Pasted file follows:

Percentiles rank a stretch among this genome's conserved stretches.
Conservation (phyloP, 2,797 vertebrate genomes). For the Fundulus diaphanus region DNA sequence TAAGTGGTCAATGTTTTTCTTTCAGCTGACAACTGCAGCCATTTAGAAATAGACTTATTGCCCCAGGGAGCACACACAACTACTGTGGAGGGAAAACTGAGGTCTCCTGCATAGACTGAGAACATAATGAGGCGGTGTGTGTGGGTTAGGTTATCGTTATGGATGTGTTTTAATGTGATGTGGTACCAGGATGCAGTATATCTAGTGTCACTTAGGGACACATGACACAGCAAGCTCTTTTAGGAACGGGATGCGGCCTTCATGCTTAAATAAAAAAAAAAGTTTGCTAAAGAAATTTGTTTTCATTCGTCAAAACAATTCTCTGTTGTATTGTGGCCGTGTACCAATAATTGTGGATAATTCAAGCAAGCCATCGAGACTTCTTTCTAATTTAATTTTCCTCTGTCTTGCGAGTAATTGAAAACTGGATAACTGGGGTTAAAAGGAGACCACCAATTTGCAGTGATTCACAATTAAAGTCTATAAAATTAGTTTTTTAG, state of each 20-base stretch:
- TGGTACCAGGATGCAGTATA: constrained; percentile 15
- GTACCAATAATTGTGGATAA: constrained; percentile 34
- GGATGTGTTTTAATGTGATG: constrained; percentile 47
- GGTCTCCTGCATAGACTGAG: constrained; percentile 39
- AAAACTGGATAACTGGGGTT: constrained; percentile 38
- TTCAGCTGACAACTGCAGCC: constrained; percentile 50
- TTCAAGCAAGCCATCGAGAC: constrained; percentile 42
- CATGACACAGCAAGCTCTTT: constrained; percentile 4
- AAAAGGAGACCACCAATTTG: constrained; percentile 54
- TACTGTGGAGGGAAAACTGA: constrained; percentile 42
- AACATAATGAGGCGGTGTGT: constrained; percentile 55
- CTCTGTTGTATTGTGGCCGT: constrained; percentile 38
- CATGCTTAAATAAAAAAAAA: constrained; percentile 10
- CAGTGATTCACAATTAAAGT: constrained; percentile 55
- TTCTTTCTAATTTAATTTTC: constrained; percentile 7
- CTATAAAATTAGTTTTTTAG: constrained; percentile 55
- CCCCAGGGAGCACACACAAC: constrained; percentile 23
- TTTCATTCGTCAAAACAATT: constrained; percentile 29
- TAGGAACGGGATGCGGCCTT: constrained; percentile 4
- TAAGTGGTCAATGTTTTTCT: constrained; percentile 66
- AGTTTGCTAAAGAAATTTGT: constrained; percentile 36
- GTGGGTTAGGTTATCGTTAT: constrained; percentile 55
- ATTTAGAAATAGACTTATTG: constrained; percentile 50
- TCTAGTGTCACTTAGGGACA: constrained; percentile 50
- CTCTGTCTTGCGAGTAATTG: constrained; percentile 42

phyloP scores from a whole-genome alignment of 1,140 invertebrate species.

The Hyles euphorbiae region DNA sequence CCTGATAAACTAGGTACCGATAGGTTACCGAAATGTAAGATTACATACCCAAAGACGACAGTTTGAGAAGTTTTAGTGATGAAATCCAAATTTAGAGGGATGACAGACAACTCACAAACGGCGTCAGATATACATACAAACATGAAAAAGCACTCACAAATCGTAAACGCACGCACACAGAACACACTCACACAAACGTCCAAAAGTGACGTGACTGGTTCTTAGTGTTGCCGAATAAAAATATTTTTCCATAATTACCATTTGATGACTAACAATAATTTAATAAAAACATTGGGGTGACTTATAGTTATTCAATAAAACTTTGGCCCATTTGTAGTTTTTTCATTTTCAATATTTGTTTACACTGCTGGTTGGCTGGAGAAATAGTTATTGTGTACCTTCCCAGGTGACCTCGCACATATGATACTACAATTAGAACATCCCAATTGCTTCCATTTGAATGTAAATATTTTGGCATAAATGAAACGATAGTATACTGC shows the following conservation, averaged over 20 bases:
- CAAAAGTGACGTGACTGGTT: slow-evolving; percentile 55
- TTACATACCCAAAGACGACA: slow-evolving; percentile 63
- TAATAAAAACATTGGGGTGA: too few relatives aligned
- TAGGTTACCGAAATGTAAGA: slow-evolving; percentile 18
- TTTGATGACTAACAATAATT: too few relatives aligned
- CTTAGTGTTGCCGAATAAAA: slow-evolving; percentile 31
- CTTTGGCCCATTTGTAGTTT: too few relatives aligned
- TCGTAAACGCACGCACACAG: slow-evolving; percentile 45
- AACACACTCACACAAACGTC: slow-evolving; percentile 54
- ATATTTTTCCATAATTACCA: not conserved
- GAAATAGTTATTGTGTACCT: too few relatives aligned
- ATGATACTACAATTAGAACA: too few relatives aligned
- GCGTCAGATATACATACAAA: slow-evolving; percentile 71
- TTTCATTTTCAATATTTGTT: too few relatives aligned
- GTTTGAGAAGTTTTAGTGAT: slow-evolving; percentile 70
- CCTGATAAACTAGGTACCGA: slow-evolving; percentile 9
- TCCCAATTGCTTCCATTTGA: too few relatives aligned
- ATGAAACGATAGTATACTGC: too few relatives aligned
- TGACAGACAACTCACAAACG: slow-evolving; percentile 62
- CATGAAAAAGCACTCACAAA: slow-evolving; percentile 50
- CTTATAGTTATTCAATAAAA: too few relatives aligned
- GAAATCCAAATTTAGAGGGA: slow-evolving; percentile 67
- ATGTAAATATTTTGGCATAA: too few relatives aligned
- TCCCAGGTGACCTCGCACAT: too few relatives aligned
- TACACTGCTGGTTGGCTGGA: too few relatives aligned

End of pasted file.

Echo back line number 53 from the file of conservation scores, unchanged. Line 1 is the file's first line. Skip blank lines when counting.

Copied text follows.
- TCCCAGGTGACCTCGCACAT: too few relatives aligned